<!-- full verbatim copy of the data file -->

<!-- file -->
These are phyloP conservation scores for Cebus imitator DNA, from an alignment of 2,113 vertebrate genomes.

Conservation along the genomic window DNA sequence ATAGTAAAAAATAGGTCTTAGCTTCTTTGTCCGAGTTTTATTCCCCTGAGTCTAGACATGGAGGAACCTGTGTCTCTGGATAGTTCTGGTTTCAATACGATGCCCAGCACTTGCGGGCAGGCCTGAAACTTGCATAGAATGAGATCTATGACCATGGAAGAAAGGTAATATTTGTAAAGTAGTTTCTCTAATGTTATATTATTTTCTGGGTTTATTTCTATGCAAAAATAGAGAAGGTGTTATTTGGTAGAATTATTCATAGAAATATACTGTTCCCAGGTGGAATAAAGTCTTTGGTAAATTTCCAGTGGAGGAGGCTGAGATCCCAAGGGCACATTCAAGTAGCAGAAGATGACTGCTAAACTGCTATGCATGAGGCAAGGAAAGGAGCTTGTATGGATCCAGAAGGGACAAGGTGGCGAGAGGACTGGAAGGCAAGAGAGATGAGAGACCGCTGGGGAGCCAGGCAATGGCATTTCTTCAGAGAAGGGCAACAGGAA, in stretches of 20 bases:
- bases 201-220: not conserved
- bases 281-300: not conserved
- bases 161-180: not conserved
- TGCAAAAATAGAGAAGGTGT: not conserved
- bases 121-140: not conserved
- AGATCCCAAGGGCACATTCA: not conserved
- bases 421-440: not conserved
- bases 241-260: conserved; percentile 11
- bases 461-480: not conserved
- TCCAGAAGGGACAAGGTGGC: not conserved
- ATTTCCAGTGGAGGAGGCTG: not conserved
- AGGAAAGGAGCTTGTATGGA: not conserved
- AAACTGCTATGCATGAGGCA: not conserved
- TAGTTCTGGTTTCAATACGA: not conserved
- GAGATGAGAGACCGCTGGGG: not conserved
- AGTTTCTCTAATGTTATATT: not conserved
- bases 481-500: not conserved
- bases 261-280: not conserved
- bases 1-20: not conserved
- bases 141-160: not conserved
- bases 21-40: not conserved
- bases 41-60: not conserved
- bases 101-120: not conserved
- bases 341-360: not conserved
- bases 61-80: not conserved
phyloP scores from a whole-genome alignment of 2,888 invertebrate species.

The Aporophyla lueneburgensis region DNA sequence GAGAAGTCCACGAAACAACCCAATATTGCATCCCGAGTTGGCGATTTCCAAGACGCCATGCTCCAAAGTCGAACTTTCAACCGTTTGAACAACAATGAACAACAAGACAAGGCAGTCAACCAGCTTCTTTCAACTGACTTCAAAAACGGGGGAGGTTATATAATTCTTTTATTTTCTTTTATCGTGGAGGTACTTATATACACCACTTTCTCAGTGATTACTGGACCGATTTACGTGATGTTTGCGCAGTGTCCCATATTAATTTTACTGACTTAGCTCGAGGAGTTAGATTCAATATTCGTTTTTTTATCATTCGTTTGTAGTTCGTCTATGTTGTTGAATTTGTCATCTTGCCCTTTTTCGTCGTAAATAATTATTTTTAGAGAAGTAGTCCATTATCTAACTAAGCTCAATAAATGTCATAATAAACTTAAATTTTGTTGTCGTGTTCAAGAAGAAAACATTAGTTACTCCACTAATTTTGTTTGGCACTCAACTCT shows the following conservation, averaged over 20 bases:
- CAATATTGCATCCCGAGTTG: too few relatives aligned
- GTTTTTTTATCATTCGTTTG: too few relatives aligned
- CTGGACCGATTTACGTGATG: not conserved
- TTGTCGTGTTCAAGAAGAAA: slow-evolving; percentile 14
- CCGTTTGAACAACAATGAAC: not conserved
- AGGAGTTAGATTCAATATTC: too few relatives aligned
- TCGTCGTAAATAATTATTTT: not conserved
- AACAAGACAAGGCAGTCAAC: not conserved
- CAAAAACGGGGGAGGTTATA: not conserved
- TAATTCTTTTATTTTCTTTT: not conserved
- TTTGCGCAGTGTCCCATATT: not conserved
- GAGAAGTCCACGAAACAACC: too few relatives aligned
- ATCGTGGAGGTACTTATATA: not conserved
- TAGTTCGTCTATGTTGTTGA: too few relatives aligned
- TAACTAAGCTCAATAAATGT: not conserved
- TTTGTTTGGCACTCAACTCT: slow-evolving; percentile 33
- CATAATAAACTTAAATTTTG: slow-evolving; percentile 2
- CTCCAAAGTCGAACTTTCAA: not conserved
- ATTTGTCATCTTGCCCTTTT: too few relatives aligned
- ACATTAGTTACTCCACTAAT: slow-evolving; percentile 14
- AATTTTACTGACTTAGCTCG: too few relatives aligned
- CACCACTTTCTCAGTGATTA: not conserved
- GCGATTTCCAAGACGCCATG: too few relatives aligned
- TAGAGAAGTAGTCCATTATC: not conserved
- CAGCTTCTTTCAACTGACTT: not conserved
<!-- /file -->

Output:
These are phyloP conservation scores for Cebus imitator DNA, from an alignment of 2,113 vertebrate genomes.

Conservation along the genomic window DNA sequence ATAGTAAAAAATAGGTCTTAGCTTCTTTGTCCGAGTTTTATTCCCCTGAGTCTAGACATGGAGGAACCTGTGTCTCTGGATAGTTCTGGTTTCAATACGATGCCCAGCACTTGCGGGCAGGCCTGAAACTTGCATAGAATGAGATCTATGACCATGGAAGAAAGGTAATATTTGTAAAGTAGTTTCTCTAATGTTATATTATTTTCTGGGTTTATTTCTATGCAAAAATAGAGAAGGTGTTATTTGGTAGAATTATTCATAGAAATATACTGTTCCCAGGTGGAATAAAGTCTTTGGTAAATTTCCAGTGGAGGAGGCTGAGATCCCAAGGGCACATTCAAGTAGCAGAAGATGACTGCTAAACTGCTATGCATGAGGCAAGGAAAGGAGCTTGTATGGATCCAGAAGGGACAAGGTGGCGAGAGGACTGGAAGGCAAGAGAGATGAGAGACCGCTGGGGAGCCAGGCAATGGCATTTCTTCAGAGAAGGGCAACAGGAA, in stretches of 20 bases:
- bases 201-220: not conserved
- bases 281-300: not conserved
- bases 161-180: not conserved
- TGCAAAAATAGAGAAGGTGT: not conserved
- bases 121-140: not conserved
- AGATCCCAAGGGCACATTCA: not conserved
- bases 421-440: not conserved
- bases 241-260: conserved; percentile 11
- bases 461-480: not conserved
- TCCAGAAGGGACAAGGTGGC: not conserved
- ATTTCCAGTGGAGGAGGCTG: not conserved
- AGGAAAGGAGCTTGTATGGA: not conserved
- AAACTGCTATGCATGAGGCA: not conserved
- TAGTTCTGGTTTCAATACGA: not conserved
- GAGATGAGAGACCGCTGGGG: not conserved
- AGTTTCTCTAATGTTATATT: not conserved
- bases 481-500: not conserved
- bases 261-280: not conserved
- bases 1-20: not conserved
- bases 141-160: not conserved
- bases 21-40: not conserved
- bases 41-60: not conserved
- bases 101-120: not conserved
- bases 341-360: not conserved
- bases 61-80: not conserved
phyloP scores from a whole-genome alignment of 2,888 invertebrate species.

The Aporophyla lueneburgensis region DNA sequence GAGAAGTCCACGAAACAACCCAATATTGCATCCCGAGTTGGCGATTTCCAAGACGCCATGCTCCAAAGTCGAACTTTCAACCGTTTGAACAACAATGAACAACAAGACAAGGCAGTCAACCAGCTTCTTTCAACTGACTTCAAAAACGGGGGAGGTTATATAATTCTTTTATTTTCTTTTATCGTGGAGGTACTTATATACACCACTTTCTCAGTGATTACTGGACCGATTTACGTGATGTTTGCGCAGTGTCCCATATTAATTTTACTGACTTAGCTCGAGGAGTTAGATTCAATATTCGTTTTTTTATCATTCGTTTGTAGTTCGTCTATGTTGTTGAATTTGTCATCTTGCCCTTTTTCGTCGTAAATAATTATTTTTAGAGAAGTAGTCCATTATCTAACTAAGCTCAATAAATGTCATAATAAACTTAAATTTTGTTGTCGTGTTCAAGAAGAAAACATTAGTTACTCCACTAATTTTGTTTGGCACTCAACTCT shows the following conservation, averaged over 20 bases:
- CAATATTGCATCCCGAGTTG: too few relatives aligned
- GTTTTTTTATCATTCGTTTG: too few relatives aligned
- CTGGACCGATTTACGTGATG: not conserved
- TTGTCGTGTTCAAGAAGAAA: slow-evolving; percentile 14
- CCGTTTGAACAACAATGAAC: not conserved
- AGGAGTTAGATTCAATATTC: too few relatives aligned
- TCGTCGTAAATAATTATTTT: not conserved
- AACAAGACAAGGCAGTCAAC: not conserved
- CAAAAACGGGGGAGGTTATA: not conserved
- TAATTCTTTTATTTTCTTTT: not conserved
- TTTGCGCAGTGTCCCATATT: not conserved
- GAGAAGTCCACGAAACAACC: too few relatives aligned
- ATCGTGGAGGTACTTATATA: not conserved
- TAGTTCGTCTATGTTGTTGA: too few relatives aligned
- TAACTAAGCTCAATAAATGT: not conserved
- TTTGTTTGGCACTCAACTCT: slow-evolving; percentile 33
- CATAATAAACTTAAATTTTG: slow-evolving; percentile 2
- CTCCAAAGTCGAACTTTCAA: not conserved
- ATTTGTCATCTTGCCCTTTT: too few relatives aligned
- ACATTAGTTACTCCACTAAT: slow-evolving; percentile 14
- AATTTTACTGACTTAGCTCG: too few relatives aligned
- CACCACTTTCTCAGTGATTA: not conserved
- GCGATTTCCAAGACGCCATG: too few relatives aligned
- TAGAGAAGTAGTCCATTATC: not conserved
- CAGCTTCTTTCAACTGACTT: not conserved